There is actually a pretty good place in Honesdale to get a banh mi Vietnamese sandwich. A little pricey for what you get but it’s good and the taste is “correct”. I believe they offer the sandwich with chicken or roasted pork.
I decided to make my own banh mi with char sui oven barbecued pork because I knew it would be extraordinary and I love to “S” hook.
I began by making a simple mayonnaise with lime and garlic chilli. I’ve used this also with fried oysters. Very nice!
Inspired by the New York Times food section, I made a quick and easy pickle with shredded carrots, daikon, thinly sliced cucumber and some scallions. The pickle is ready in 30 minutes.
Drudgery over, it was then time to “S” hook! I used a rolled pork butt with a reasonable amount of fat, about 2 1/2 lbs, cut into about 6 pieces and marinated overnight in char sui sauce.
One end of the hook goes into the meat and the other onto the oven rack, placed at it’s highest position. I place a foil wrapped pan underneath to catch drippings, thereby avoiding the necessity of cleaning neither the pan nor the oven.
The pork should be basted half-way through and it’s kind of tricky. I’ve burned my hands many times until I taught myself this method: When it’s time to baste, take a long cooking fork, removing the hook from the rack with the tines and letting the meat fall into the pan. Then you just remove the pan from the oven, baste freely, then return the pork to the oven, re-hooking to the rack (sometimes the hooks are cool, if not use a kitchen towel or something) and continue cooking.
When we first got married, my husband was very upset because I wanted to buy a basting brush from, maybe Macy’s. He thought it was ridiculously expensive and averred that an inexpensive paint brush could do the same job. No dog in that fight and not caring, I agreed and have been using paint brushes for over 41 years. It makes him happy 😀
If you have not yet “S” hooked char sui pork in the oven, just do it. It’s so worth it and can also be used in salads, Asian noodle soups, as a meat course or whatever you think of. It can be stored in the refrigerator un-sliced and still maintain it’s moisture and texture.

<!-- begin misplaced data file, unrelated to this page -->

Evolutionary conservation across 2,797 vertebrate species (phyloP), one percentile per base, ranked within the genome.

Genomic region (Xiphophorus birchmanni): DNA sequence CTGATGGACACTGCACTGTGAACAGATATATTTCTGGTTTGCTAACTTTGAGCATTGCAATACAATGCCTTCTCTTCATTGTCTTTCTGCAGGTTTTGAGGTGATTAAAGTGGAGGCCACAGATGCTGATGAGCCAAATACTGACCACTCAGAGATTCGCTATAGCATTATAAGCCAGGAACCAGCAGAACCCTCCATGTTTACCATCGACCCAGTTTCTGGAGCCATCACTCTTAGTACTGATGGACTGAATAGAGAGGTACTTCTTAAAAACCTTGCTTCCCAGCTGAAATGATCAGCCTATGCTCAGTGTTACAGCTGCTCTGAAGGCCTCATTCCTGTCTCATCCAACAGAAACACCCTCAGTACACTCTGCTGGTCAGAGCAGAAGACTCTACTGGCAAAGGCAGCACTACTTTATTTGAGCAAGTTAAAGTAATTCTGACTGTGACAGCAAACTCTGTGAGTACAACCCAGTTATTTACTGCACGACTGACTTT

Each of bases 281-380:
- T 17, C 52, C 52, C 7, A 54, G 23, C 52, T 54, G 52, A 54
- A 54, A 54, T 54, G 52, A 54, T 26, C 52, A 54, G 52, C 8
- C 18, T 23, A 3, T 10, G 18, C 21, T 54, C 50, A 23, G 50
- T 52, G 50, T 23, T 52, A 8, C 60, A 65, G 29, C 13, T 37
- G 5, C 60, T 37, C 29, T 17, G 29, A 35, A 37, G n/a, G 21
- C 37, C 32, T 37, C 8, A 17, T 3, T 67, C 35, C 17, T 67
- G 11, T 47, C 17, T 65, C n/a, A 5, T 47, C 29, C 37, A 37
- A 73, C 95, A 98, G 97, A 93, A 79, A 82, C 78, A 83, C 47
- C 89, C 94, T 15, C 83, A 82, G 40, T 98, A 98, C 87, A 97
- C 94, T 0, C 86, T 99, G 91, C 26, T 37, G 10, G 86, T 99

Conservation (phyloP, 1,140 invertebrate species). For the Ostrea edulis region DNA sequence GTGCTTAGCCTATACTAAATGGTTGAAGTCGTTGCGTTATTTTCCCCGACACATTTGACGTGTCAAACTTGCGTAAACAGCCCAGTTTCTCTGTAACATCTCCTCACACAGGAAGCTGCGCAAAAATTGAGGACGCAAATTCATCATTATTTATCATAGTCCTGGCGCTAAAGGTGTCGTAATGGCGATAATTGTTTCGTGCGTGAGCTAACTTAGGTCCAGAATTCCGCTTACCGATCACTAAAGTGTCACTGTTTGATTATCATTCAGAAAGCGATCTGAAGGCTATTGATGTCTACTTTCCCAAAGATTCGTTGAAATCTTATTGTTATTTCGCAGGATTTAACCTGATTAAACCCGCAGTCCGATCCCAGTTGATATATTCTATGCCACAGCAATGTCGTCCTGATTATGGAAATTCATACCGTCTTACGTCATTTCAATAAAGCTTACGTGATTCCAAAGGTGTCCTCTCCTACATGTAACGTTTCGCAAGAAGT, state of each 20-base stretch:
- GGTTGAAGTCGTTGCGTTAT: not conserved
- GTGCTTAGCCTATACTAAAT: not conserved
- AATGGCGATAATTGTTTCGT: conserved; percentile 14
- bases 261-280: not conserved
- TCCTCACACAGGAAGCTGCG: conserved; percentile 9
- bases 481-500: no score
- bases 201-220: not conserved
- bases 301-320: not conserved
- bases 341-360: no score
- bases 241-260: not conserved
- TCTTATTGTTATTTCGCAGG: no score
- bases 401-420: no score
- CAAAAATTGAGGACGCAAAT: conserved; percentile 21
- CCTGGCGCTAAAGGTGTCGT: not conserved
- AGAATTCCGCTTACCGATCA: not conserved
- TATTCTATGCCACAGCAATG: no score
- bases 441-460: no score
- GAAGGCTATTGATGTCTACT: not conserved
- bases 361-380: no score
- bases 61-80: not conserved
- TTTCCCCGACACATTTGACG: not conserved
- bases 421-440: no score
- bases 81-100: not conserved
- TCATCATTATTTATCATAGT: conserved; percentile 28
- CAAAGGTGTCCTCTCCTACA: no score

When assembling the sandwich, add cilantro, basil, mint leaves, a squeeze of lime and sliced jalapenos or your favorite fresh chilli.
If you can, I couldn’t, find a real French baguette. I used a gigantic hoagie type bread that disappointed me, although my husband didn’t mind.
3/4 cup carrot, shredded
3/4 cup daikon, shredded
1/2 winter cucumber, seeds removed and thinly sliced
2 scallions, thinly sliced
2 tbsp rice vinegar
1 – 2 tbsp sugar
1/4 tsp salt
Mix all ingredients together and allow to pickle at room temperature for 30 minutes. Stir and use immediately or cover and refrigerate.
Chilli Lime Mayonnaise
1/2 cup mayonnaise
1 tbsp chilli garlic sauce
Juice from 1 small lime
Mix all ingredients together, cover and refrigerate until ready to use.
Char Sui Pork
2 1/2- 3lb pork butt, cut into about 6 pieces
1 jar Lee Kum Kee char sui sauce
Place the pork pieces in a ziplock, pour in the sauce, massage and refrigerate overnight. Remove the pork from the bag, reserving the marinade and “S” hook each pork piece.
Preheat the oven to 425 F and “S” hook the pork pieces onto the top oven rack with a pan underneath on one of the lower racks. Roast for 20 minutes.
Remove the hooks from the rack with kitchen fork tines and allow the pork to fall into the drippings pan. Baste and rehook the pork to the oven rack, continuing to cook for 20 minutes. Remove the pork to a cutting board.
Char Sui Banh Mi Sandwich
1 French baguette, sliced in half vertically
Chili Lime Mayonnaise
Roasted char sui pork, sliced
Cilantro, basil, mint leaves
Jalapeno chilli, sliced
Spread the mayonnaise on both sides of the bread. Add the pickle to one side and layer with the pork, herb leaves and chilli. Cover filling with the other bread half, press down, slice into halves and serve with the lime wedges.